Hari Kondabolu Is Preparing for Election Jokes
“I have no idea how I’ll feel,” says comedian Hari Kondabolu, when asked last week about the outcome of the presidential election. “That means what I share onstage is going to be a genuine reaction.” Bostonians will get to see that reaction in person—his first post-election show will be at the Wilbur on Saturday.
Kondabolu’s humor is often equal parts amusing and solemn, perhaps unsurprising for someone with a background in something as serious as organizing for immigrant rights; the title of his 2014 debut album, Waiting for 2042, derives from the predicted year in which white people will become the racial minority in the U.S. In a 2013 performance in Chicago, Kondabolu joked, “I don’t know if there are white people in the audience who are upset by this, but don’t worry, white people. You were the minority when you came to this country. Things seem to have worked out for you.”
But he says this election is unlike past ones: “Usually it’s a values discussion, like which candidate doesn’t share my values, but [this year] it’s also about who’s competent.” Regarding the Republican candidate, he says, “People are devoted to [Donald] Trump because he represents something to them that is the potential of an America they don’t have anymore, or one that never existed. I fear that the white supremacy that has been either implicit or direct in this campaign [and] the people who have those values are going to be empowered.”
Kondabolu contends and engages with such values more so than he does the blunders of politicians themselves. “I’m not really a comic that writes about politicians. It’s not my thing,” he says. “Onstage I have some jokes about Trump, but the stuff I focus on is my answer to him.”
There’s little that Kondabolu won’t talk about—if he knows what he’s talking about. “I don’t actively avoid anything, but I need to have an informed, honest, personal, clear perspective,” he says. “Saying things onstage [means] there’s a degree of responsibility. If I put this out into the world and it justifies bigotry or ignorance, I’m causing hurt. I think about it that way. Is what I’m saying contributing to a larger, positive thing?”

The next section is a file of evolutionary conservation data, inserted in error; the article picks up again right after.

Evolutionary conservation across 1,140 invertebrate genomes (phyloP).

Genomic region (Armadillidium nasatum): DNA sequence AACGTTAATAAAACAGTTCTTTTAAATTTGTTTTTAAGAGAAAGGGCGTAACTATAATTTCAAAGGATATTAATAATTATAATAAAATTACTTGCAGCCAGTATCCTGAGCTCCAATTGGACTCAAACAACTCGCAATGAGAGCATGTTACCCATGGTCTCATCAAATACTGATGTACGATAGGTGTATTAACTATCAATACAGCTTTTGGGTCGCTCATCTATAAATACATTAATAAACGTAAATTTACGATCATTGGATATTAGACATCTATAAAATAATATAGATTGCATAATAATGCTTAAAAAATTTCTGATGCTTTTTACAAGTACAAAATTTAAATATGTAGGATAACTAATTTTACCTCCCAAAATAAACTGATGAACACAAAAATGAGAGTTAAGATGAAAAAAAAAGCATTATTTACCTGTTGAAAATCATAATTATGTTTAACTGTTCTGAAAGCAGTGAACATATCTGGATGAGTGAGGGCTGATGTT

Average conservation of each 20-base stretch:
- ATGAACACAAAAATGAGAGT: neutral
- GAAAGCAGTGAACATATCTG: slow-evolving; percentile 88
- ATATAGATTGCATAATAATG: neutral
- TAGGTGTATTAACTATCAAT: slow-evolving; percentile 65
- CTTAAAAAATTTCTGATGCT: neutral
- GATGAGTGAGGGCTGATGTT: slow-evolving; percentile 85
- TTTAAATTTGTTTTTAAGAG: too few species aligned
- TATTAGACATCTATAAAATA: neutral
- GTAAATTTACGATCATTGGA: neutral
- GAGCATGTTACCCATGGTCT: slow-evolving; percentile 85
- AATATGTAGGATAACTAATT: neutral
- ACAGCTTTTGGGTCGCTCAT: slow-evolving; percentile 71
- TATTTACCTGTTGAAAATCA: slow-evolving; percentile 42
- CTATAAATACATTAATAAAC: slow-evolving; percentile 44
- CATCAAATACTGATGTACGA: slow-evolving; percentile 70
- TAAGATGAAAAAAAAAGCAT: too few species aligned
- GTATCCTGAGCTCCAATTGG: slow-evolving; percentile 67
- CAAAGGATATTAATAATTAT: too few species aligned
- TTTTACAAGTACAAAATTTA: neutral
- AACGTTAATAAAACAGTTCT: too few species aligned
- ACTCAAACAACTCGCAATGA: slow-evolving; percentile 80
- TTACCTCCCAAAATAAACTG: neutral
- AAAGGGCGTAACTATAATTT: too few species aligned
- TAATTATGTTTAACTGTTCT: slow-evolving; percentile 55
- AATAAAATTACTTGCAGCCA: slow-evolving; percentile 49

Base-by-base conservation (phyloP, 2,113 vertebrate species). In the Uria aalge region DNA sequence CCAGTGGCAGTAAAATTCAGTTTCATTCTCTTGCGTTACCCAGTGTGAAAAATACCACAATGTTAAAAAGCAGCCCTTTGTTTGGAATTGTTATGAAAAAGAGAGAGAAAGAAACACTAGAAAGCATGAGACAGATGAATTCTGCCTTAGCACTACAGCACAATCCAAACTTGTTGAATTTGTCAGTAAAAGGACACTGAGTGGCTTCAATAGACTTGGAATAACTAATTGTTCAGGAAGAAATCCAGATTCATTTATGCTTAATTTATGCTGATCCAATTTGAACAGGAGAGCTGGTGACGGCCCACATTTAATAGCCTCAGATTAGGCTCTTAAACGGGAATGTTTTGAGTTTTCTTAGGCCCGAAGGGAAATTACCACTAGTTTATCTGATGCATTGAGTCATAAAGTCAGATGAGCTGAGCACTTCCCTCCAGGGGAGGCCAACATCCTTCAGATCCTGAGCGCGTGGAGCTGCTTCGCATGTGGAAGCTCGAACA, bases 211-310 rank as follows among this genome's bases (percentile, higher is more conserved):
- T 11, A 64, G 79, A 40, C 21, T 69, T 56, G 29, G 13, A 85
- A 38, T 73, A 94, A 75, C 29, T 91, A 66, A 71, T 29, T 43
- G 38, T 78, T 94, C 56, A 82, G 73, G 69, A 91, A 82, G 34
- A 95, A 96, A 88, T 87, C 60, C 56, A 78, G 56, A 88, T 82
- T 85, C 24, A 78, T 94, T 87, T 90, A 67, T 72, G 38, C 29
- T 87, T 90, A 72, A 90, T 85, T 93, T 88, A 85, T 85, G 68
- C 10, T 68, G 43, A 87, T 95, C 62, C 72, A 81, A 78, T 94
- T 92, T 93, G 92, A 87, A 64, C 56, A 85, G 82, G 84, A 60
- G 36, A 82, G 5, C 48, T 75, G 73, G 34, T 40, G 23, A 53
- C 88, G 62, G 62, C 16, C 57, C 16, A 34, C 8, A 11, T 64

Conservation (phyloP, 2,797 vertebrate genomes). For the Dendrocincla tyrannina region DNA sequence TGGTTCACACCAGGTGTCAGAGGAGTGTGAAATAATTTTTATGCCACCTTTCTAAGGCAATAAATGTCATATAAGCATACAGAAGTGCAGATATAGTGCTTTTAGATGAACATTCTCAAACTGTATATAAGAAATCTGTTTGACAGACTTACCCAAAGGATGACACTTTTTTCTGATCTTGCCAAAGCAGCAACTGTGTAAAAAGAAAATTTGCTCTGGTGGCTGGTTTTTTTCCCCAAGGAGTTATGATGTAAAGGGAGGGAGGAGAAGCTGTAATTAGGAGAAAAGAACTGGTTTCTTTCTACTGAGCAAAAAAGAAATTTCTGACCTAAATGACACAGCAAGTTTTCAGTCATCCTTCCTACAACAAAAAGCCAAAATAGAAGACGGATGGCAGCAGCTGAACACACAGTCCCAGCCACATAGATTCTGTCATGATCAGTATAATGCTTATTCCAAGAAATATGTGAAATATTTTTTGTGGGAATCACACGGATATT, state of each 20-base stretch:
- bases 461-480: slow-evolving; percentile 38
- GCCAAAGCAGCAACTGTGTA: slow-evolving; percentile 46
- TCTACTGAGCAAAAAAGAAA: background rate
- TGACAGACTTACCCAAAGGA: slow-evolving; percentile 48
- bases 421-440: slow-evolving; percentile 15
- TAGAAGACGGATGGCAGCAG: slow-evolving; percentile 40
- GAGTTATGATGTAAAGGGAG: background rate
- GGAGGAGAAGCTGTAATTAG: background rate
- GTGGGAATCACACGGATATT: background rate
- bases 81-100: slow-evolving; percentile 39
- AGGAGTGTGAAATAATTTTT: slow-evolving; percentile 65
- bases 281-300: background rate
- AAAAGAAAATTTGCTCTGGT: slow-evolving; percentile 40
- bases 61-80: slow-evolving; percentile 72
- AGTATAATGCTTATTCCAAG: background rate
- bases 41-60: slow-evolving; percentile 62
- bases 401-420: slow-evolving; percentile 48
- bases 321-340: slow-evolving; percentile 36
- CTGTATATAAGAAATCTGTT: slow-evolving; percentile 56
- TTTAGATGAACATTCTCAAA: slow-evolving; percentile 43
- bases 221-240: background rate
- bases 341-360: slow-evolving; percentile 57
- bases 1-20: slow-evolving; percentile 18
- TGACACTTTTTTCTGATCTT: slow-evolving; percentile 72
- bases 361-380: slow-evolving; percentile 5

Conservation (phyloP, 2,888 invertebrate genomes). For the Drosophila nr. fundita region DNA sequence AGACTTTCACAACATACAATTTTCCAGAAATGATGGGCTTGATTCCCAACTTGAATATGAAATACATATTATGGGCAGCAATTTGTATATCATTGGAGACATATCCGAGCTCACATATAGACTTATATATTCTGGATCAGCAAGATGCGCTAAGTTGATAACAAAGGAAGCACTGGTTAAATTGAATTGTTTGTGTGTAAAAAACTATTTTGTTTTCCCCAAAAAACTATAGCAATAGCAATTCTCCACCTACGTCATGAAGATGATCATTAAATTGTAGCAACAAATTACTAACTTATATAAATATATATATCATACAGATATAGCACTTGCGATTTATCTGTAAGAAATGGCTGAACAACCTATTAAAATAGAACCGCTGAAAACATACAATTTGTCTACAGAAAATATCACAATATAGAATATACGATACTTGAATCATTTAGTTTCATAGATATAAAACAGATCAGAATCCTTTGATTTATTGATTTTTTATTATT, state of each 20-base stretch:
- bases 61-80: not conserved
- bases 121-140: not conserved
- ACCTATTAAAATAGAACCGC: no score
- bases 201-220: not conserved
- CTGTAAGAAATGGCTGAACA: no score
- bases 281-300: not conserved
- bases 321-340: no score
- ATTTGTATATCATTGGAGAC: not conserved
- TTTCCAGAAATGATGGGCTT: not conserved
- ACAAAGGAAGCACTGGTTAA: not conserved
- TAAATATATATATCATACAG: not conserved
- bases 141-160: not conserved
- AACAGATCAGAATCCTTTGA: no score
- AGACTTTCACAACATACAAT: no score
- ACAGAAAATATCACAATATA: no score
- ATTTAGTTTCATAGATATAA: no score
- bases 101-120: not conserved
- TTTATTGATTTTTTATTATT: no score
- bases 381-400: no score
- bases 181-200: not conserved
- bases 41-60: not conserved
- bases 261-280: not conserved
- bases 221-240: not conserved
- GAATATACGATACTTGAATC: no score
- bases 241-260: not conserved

This nuance, however, wasn’t always present in Kondabolu’s stand-up career, which began when he was 17. Back then he was still talking about his parents, who emigrated from India, with accents. “I [was] talking about stereotypes, but not in a clever way. I was reinforcing them,” he recalls. “I [was] talking about my parents in really clumsy ways. I didn’t think about impact. I was just trying to make people laugh.” Things took a turn in 2001. “9/11 happened and all of a sudden I started thinking about how brown people in this country are portrayed, how minorities are portrayed, and how quickly those images turn,” he says.
Kondabolu is also informed by his consideration of language, humor, and the responsibility that comes with public performance. “I refuse to believe that art has no impact,” he notes. “Everything has impact. What you choose to say and what you choose not to say is a deliberate decision.”
And whatever he’s got to say about the election will probably be worth hearing. “It’s the biggest show I’ve done in Boston,” Kondabolu adds. “We’ll all be buzzing. You’re going to need relief either way—it’s been brutal.”
$22, Saturday, November 12, 9:45 p.m., The Wilbur, 246 Tremont St., thewilbur.com.